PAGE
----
For one Northeast Ohio Medical University student, a career in pediatrics was always the plan.
Erica Matthews, a rising fourth-year College of Medicine student, names her young niece and nephew as her favorite people in the world. Throughout high school, she taught dance classes for toddlers to teens, and most recently served as a co-leader for NEOMED’s Fit for Kids program.
“I love working with [kids] and watching them figure themselves out and grow. It’s really special to be a part of that,” says Matthews.
A different perspective
So it was a bit of a surprise, though a good one, when during her third-year clerkships, Matthews discovered another area of medicine where she felt right at home: child and adolescent psychiatry.
“I really loved my psychiatry rotation. It’s where I felt like I was helping people the most. Optimistically, I think I could change the trajectory of kids’ lives, because so many issues in people’s lives start in childhood,” she says.
With her compassion and dedication, it’s no wonder that Matthews’ peers and professors nominated her to be inducted into NEOMED’s Virtuous Healer Honor Society, an organization that recently made its debut at NEOMED. VHHS recognizes NEOMED students, residents and faculty who exemplify altruism, compassion, curiosity, generosity, humility, justice and moral imagination.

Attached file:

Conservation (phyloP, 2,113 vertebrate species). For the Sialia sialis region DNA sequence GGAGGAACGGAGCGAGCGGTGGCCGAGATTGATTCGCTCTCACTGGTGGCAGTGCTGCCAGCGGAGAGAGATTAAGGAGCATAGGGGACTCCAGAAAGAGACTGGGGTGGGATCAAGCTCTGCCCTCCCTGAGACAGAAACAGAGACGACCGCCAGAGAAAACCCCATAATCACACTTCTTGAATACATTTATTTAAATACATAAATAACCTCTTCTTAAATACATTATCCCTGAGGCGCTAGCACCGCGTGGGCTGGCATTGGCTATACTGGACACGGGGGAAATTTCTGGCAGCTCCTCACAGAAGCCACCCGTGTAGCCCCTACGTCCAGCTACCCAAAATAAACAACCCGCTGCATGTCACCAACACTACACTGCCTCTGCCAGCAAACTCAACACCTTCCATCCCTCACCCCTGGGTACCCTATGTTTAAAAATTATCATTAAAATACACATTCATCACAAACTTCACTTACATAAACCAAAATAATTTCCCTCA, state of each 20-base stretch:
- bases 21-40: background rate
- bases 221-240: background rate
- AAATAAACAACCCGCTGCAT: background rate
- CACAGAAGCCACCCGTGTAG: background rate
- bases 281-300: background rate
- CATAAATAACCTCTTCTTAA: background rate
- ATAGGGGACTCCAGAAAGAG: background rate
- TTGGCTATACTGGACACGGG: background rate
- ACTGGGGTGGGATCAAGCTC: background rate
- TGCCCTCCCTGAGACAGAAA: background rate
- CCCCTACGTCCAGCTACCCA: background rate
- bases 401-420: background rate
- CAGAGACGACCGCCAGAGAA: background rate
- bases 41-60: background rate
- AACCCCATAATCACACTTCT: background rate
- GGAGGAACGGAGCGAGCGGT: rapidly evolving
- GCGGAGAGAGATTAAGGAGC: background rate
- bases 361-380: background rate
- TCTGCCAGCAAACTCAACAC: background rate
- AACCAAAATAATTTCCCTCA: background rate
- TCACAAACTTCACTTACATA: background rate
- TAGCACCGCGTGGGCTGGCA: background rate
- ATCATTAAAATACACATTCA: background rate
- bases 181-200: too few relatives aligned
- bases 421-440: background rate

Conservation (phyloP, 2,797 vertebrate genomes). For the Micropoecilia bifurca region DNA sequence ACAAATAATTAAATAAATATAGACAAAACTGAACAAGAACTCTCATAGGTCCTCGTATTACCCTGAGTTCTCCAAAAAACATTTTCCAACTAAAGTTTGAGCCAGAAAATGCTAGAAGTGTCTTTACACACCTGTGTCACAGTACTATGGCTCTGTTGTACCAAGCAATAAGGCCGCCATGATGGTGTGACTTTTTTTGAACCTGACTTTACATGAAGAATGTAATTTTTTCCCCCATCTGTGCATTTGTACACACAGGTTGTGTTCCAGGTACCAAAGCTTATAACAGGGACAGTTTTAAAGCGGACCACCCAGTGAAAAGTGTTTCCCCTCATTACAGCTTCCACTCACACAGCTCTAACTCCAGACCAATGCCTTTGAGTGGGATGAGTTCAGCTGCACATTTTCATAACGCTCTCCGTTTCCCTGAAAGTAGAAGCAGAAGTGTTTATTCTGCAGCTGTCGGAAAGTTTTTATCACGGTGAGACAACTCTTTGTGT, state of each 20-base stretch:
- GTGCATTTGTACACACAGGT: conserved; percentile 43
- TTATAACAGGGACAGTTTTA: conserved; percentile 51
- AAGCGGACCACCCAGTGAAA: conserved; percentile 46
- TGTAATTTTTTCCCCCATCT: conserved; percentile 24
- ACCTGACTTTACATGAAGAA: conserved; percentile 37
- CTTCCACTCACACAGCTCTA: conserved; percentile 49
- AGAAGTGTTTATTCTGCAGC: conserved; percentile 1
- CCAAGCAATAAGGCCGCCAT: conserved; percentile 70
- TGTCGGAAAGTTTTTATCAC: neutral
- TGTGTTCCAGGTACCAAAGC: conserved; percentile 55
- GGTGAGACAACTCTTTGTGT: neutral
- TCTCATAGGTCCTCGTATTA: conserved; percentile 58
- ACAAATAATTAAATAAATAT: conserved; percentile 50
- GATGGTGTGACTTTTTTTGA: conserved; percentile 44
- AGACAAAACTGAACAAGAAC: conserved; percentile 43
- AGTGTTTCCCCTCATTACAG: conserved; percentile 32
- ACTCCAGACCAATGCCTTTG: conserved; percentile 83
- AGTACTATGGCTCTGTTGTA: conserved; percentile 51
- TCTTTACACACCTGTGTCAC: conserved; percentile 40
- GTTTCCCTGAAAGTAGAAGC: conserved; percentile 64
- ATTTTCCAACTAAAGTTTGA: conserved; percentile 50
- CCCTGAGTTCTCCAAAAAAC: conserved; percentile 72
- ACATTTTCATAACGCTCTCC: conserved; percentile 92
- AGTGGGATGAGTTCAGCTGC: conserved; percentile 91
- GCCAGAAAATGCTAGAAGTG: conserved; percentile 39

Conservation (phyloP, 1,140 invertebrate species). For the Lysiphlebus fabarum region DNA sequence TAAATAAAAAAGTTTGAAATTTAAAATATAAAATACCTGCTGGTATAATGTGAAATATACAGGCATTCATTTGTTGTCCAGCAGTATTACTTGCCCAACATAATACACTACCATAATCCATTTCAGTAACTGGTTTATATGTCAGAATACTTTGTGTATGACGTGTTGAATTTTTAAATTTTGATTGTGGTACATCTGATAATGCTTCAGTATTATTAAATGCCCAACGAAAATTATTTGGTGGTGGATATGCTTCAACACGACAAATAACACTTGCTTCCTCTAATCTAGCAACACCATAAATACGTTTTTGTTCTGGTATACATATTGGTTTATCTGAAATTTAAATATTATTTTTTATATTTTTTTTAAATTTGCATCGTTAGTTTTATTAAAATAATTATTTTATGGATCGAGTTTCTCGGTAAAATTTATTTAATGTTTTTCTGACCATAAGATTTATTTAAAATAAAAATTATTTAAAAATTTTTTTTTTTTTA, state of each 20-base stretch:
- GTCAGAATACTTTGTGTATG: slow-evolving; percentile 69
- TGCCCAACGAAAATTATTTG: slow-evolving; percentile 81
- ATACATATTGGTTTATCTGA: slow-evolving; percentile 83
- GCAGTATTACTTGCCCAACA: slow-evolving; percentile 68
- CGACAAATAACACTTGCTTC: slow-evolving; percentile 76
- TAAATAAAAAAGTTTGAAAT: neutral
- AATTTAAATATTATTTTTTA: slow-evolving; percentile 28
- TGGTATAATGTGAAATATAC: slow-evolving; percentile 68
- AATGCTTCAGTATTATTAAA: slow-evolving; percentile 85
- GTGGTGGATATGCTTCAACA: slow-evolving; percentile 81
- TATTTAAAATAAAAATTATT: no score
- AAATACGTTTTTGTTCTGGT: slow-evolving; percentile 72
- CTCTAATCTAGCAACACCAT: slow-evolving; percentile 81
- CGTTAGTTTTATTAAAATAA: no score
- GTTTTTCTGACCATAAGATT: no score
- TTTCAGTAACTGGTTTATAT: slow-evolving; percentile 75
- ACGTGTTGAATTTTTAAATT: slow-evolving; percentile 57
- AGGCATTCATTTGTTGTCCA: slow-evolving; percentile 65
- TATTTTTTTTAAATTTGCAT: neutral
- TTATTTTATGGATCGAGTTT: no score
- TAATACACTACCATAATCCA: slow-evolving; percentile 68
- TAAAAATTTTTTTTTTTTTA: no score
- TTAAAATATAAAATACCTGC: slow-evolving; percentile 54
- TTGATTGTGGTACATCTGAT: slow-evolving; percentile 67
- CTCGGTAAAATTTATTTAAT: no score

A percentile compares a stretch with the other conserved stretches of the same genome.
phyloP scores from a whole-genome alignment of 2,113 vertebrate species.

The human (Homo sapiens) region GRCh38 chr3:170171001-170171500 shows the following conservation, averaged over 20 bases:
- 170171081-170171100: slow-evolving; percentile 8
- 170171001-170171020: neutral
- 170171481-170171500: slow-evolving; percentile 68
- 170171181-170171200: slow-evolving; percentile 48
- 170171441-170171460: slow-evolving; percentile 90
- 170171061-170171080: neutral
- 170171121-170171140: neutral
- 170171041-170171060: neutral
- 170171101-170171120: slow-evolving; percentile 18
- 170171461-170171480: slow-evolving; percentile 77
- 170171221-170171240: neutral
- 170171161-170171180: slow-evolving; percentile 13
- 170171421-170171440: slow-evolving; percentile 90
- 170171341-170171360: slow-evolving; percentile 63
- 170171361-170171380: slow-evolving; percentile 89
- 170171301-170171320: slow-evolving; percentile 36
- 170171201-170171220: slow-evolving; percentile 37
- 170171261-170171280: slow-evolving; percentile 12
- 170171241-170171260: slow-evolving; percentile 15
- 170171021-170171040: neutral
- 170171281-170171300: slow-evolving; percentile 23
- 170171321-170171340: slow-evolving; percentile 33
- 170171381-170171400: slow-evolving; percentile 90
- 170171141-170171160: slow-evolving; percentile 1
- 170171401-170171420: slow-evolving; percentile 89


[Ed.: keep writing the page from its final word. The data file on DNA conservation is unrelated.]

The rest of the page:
The NEOMED Chapter of the Gold Humanism Honor Society (GHHS) was the predecessor to VHHS and is historically linked to it. NEOMED GHHS inductees are included as members of VHHS.
Words with meaning
During the VHHS induction ceremony, a remark by Joseph Zarconi, M.D. (’81), professor and chair of internal medicine, resonated with Matthews.
“It’s common for people to ask, ‘How are you?’ and for them to reply ‘I’m good,’ but that’s kind of the wrong way — you’re supposed to say ‘I’m well.’ But Dr. Zarconi had an interesting point. He said, ‘I kind of like when people say that, because it’s almost a reality check. Are you actually doing good? Are you doing good for people? Are you doing good things with your life? When I hear them say that, I smile to myself because I think, I honestly do hope you are doing good, and I think that what medicine is all about.’ I liked that because I like to think that I do good and that I’m caring and compassionate,” says Matthews.
It’s the people like Dr. Zarconi and her peers who have made NEOMED such a special place for this student.
“I always tell people, one of my favorite things about being here is that I think I’ve met some of the best people that I’m ever going to meet in my life here. My classmates, the faculty and staff — they’re all just really great, caring people and I wouldn’t want to be anywhere else.”